Despite the peaceful clearing of the plaza by the Ashland Police Department on Oct. 31, the Occupy Ashland protest against economic inequality and corporate greed continues, as the nation-wide movement hits the two-month marker.
One of the many groups involved in the Occupy Ashland movement is Phronesis, a community organization started right here at Southern Oregon University in Oct. 2010 by a group of students with the specific goal of taking action to create social change. The word Phronesis is Greek in origin and is rooted in philosophy and being virtuous in one’s actions. In a joint email interview, Phronesis organizers Emery Way and Mollie Mustoe defined the organization’s name as, “the wisdom in determining the ends and the means of achieving them.”
According to Way and Mustoe, the Occupy Ashland movement has been “a struggle and a success.”
“The primary difficulty with the Occupy Ashland movement was bringing people together,” said Way and Mustoe. “We face a world that is determined to be in division because of the culture and society contexts we find ourselves within. People continuously forget that we are all facing the same issues, difficulties, and frustrations, and if we come together as a community we can better address these and thus better create change for them.”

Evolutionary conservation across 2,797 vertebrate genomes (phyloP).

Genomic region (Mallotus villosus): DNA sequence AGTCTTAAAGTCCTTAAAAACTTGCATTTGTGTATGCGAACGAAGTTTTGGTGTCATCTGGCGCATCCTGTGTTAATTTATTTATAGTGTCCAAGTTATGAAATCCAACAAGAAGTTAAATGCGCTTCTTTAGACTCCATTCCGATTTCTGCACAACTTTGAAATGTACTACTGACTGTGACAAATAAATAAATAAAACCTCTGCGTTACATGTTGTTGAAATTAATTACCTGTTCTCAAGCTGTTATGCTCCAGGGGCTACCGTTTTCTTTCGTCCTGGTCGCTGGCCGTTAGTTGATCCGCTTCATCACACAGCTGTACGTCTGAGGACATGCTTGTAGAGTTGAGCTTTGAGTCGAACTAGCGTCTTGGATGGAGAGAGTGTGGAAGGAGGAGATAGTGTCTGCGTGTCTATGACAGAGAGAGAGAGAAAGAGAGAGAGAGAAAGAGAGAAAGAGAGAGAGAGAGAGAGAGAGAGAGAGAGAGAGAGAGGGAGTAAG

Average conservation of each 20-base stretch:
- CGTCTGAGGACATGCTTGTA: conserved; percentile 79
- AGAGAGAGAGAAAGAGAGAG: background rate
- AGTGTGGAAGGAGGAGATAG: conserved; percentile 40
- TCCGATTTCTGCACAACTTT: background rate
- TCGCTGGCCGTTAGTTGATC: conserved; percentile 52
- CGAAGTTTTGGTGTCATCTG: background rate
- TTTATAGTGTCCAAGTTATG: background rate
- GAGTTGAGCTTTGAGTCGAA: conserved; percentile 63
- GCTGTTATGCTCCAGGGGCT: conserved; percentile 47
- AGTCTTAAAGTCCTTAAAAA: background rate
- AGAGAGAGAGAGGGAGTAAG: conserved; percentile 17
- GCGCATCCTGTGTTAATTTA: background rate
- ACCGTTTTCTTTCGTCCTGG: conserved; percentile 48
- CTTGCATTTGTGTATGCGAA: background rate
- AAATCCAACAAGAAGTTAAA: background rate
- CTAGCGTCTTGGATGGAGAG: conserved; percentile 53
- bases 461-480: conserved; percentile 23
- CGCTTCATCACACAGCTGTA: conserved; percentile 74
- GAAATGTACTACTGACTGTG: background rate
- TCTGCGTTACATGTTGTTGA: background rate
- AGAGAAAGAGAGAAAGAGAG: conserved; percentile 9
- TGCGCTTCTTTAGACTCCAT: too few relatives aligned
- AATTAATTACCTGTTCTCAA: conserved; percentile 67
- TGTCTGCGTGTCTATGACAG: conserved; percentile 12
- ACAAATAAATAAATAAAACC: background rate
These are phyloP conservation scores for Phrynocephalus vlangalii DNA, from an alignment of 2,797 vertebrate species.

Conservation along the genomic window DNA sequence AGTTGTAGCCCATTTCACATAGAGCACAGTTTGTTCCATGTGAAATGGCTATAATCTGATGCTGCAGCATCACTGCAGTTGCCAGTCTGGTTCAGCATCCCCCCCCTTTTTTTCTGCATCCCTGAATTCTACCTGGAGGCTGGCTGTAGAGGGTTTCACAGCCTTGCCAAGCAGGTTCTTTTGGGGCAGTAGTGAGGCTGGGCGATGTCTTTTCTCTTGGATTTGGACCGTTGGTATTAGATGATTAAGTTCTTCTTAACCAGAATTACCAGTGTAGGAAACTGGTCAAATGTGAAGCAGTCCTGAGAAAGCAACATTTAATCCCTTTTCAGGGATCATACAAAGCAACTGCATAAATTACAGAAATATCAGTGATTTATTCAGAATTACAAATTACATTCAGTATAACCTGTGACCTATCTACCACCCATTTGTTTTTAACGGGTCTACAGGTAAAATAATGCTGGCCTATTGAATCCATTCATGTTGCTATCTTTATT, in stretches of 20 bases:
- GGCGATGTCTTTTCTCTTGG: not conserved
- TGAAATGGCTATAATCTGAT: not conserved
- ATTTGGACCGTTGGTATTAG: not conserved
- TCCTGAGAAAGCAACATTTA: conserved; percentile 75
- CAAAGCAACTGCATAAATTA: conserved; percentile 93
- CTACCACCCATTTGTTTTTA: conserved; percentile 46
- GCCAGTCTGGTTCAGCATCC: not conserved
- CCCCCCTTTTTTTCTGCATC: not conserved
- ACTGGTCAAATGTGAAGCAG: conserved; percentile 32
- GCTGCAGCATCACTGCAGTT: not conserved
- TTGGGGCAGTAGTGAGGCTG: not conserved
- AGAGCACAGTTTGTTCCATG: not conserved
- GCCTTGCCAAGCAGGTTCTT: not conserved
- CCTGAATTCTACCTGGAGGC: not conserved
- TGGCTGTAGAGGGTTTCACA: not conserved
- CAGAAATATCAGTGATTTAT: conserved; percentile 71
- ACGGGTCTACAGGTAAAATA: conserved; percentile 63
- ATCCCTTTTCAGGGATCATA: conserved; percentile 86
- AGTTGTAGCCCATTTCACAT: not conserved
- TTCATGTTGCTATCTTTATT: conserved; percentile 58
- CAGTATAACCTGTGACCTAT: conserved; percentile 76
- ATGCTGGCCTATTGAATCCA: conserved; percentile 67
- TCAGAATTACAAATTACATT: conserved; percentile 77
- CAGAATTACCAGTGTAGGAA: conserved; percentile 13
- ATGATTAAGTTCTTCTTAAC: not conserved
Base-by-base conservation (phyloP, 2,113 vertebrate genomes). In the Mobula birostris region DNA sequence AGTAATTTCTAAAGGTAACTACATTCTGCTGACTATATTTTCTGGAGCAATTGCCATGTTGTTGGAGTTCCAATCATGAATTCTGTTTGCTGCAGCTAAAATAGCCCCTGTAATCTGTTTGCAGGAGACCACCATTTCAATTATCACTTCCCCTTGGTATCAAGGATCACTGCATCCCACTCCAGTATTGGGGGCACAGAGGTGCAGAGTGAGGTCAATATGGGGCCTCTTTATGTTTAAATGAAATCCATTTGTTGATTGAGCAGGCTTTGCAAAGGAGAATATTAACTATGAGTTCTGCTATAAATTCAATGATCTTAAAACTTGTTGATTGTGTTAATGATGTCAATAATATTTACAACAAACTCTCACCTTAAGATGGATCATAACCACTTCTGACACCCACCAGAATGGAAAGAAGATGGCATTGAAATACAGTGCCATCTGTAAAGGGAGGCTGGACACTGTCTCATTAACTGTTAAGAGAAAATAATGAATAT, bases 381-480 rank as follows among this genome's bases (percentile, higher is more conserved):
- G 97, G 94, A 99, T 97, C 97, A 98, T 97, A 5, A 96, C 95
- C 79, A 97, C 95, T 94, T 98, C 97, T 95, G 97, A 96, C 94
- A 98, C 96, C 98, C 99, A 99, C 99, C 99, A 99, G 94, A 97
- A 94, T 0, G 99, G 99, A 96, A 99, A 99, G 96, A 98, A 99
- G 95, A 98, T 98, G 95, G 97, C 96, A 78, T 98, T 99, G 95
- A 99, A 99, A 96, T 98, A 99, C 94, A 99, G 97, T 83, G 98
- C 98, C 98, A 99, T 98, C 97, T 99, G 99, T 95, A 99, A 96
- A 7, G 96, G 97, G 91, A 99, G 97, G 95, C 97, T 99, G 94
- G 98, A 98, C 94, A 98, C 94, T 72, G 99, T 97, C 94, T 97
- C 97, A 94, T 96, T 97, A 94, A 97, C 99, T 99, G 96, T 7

Phronesis continues its involvement in events, including a gathering on Nov. 12, in the plaza from 9 a.m. to noon that will include music, forums and speakers. The Jackson County Fuel Committee will also be there, cutting wood for community members who cannot afford the high cost of heating as the temperature drops for the winter.
As a community-based organization, Phronesis has played a vital role in many events in Ashland over the past year. One example is the Billings Farm Garden Share project, a community garden aimed to provide access to quality food by helping low-income community members create and maintain a sustainable, healthy food source. One of Phronesis’ other recent successes was the defeat of the proposed exclusion zone for panhandling in Ashland.
Club members are also at work protesting the expansion of the Mount Ashland Ski Area. According to their brochure, “We continue to battle against the Mount Ashland Ski Expansion to protect our fragile watershed, which our city depends on for clean, drinking water.”
Everyone is welcome and encouraged to attend the weekly “dinnarchys,” or discussion potlucks, held Thursday evenings. Call the Phronesis hotline at 708-3737 or visit their Facebook page, “Phronesis,” for current locations and times. E-mail them at phronesisorg@gmail. com, and explore their website, containing live streaming coverage of the Occupy movement, at www.phron.org.